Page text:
4 Phases of the Car Buyer’s Journey

For consumers, the process of buying a car seems similar to the process of purchasing other retail products and services. However, the car-buying process may span a longer period of time and involve more research — largely due to inventory scarcity and the sizable cost of the purchase. Not to mention that competition for car buyers today is fierce!

Given how much digital marketing has changed the approach to business in the last few years, the basics of the car-buying process still apply. They may just be handled a little differently. When putting together a dealership marketing plan, it's essential to account for pandemic-accelerated consumer preferences, a longer sales cycle, and the competition while addressing all phases of the car buyer's journey, including:

The Awareness Phase

In the awareness phase of the sales cycle, the car buyer experiences a "problem”. This doesn't necessarily have to be a problem — it can simply be a want. So maybe the problem is the desire to have a more reliable or updated vehicle. Or, it can be a need — like requiring a bigger vehicle to accommodate a growing family. The buyer then starts to gather information to better understand their wants and needs.

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In this stage, dealerships should focus on creating content designed for people who are looking for answers, resources, education, research data, opinions, and insight.

The Consideration Phase

At this point in the process, the car buyer has defined their “problem” and is now actively looking for a way to solve it. They are convinced they need a bigger/more reliable/updated vehicle and are actively identifying their options.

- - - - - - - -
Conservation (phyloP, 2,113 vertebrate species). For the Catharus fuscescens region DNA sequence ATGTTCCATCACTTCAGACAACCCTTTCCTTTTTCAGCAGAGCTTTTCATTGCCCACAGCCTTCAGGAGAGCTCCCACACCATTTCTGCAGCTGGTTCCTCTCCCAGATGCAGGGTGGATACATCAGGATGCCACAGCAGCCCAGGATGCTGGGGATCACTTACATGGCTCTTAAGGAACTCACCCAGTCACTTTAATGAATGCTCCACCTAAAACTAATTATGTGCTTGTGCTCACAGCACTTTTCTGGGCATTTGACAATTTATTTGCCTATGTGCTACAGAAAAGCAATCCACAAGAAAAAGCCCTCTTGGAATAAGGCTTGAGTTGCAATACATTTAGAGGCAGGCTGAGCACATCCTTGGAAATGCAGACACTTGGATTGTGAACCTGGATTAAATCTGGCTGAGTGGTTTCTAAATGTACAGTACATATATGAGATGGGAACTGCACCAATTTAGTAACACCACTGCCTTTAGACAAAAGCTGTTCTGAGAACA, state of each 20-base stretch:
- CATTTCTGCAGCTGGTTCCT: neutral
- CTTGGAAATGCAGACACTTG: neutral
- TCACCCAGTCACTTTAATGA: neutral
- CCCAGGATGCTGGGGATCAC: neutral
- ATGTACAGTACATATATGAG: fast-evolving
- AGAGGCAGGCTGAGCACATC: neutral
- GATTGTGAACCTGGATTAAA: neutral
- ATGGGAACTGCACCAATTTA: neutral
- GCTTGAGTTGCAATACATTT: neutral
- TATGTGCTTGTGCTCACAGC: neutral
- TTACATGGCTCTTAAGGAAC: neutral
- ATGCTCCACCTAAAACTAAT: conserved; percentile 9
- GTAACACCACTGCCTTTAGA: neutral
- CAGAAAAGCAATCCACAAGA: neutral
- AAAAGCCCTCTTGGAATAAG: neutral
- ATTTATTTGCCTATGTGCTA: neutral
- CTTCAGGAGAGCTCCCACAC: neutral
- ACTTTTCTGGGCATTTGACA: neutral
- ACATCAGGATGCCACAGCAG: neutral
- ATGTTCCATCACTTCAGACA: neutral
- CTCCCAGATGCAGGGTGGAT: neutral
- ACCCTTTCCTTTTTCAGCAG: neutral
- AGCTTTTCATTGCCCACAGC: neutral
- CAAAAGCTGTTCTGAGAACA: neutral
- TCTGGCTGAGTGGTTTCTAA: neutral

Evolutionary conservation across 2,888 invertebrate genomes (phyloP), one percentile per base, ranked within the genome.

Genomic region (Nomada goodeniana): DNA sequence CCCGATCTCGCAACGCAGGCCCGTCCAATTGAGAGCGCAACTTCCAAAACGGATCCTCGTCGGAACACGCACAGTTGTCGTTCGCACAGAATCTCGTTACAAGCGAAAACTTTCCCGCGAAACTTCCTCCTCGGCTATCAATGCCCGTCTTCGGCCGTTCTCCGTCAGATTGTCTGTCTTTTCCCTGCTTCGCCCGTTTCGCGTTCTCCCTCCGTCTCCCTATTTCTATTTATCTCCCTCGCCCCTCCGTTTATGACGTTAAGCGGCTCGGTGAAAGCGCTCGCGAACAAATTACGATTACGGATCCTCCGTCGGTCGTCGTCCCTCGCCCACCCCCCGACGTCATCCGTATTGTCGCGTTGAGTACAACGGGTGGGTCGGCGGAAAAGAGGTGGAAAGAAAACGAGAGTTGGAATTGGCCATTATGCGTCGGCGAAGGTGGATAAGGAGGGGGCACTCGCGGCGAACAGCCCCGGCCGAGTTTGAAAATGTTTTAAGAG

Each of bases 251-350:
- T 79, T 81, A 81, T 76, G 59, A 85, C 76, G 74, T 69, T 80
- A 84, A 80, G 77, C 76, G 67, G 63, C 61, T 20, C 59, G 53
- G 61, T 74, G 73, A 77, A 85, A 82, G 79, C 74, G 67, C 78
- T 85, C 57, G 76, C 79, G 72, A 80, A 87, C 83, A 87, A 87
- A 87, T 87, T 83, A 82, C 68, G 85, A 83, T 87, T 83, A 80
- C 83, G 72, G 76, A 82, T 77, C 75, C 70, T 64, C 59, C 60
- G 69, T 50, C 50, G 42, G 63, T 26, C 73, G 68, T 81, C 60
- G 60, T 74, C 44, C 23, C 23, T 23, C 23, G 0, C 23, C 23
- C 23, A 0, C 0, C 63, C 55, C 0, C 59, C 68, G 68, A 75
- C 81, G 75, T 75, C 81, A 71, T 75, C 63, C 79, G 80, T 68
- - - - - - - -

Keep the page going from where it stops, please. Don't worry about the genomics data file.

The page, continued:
Consider publishing dealership content comparing similar vehicle makes and models to attract car buyers in this stage.

The Decision Phase

The buyer has narrowed down their choices and makes a final purchase decision in this phase. In other words, it's time for the car buyer to apply for financing or head to the dealership for a test drive. 

Clearly, this phase is one of the most vital. In fact, according to a Cox Automotive Car Buyer Financing Journey Study, over a third of the time spent by consumers in the car shopping process is dedicated to financing activities. This is also the stage where relationship management by the sales team normally kicks in.

The Delight Phase

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This phase is often missed in the traditional buyer’s journey map. It can also be viewed as the customer retention and loyalty stage. The customer has purchased a vehicle, but the cycle isn't over. This is the time to continue the relationship with follow-up communications and ongoing efforts to encourage service and repeat business.

It's simple, really. Delight your customers, and they’re more likely to become your dealership’s ambassadors, singing your praises via reviews, social media, and good old-fashioned word-of-mouth. 

5 Car Dealership Digital Marketing Strategies for 2022 and Beyond